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More importantly, will the difference matter. If this is for a disk mirror set, you will not be able to notice the difference except in benchmarking tools, since controller cache, how the OS controls I/O and application I/O will all factor in to make the difference meaningless. However if you are loading up a SAN with 150 of these, you will notice a difference (as Chopper mentioned above) - you should still determine if that difference is worth the price, and many times that price difference could be the cost of more drives- which would make the difference irrelevant. See this storage advisors link for some published example details.

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Whether the difference will matter depends on the application and what the difference actually is. And the RAID setup has much less to do with this than the application's IO characteristics. –  sh-beta Feb 3 '10 at 22:04
"you will not be able to notice the difference except in benchmarking tools"? Could you be any more wrong? –  John Gardeniers Feb 3 '10 at 22:15
having benchmarked applications (usually sql based) on various subsystems I can say with authority that you can measure apps on 10k, vs 15k vs 2.5 vs 3.5 systems and it has no measureable impact. If you measure simply IOPS you can measure differences, and measuring IOPS is not measuring application performance. If you have some data that magically a drive with 4Gb of raid cache and say 5 10k drives will perform worse for applications than the same system with 3 15K drives I'd love to see it. Price/performance matters in the real world –  Jim B Feb 3 '10 at 23:15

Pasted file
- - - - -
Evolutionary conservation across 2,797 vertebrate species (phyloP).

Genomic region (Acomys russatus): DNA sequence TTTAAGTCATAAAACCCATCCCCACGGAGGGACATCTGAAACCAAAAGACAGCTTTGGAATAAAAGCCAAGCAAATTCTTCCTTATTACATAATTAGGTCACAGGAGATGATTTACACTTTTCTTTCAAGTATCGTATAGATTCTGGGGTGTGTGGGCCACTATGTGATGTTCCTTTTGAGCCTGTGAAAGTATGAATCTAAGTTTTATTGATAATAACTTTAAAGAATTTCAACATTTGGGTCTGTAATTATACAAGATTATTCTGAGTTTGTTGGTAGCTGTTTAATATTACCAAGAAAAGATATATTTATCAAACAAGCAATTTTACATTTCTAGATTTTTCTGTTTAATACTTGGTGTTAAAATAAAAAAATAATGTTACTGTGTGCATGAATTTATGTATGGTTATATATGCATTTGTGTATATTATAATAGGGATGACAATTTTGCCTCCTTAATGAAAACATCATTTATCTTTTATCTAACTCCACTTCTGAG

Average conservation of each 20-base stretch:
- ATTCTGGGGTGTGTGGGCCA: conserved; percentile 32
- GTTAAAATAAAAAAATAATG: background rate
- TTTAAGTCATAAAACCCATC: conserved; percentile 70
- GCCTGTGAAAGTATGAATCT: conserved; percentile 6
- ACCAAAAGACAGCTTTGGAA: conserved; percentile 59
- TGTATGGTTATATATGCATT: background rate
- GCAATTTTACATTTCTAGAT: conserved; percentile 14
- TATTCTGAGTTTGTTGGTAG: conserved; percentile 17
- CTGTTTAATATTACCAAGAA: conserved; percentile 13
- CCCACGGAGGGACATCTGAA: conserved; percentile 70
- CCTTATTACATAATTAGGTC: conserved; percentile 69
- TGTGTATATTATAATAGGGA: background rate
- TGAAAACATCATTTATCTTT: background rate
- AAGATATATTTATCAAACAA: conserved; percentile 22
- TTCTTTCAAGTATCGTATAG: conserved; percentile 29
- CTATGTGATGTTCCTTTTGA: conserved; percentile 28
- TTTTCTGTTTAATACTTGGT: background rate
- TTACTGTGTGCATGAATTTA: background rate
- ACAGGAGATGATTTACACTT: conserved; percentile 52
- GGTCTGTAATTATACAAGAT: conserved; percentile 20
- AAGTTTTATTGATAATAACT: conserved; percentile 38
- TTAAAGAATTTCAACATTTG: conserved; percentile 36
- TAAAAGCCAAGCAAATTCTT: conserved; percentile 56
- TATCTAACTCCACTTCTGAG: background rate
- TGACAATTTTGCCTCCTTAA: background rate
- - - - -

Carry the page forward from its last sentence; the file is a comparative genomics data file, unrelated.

@sh-beta - this is absolutely correct. Certainly an app that does a whole bunch of sequential I/O vs and app that does alot of random I/O vs and app that does alot of repeated I/O are going to have different performance metrics on the exact same hardware (not to mention what filesystem and blocksize). The raid controller has far more of an impact than the actual drives because at some point (usually sooner than you think) you will saturate the controller - at which point the controller cache performance kicks in and why ARC has essentially replaced Sequential MRU cache algorithm –  Jim B Feb 4 '10 at 1:57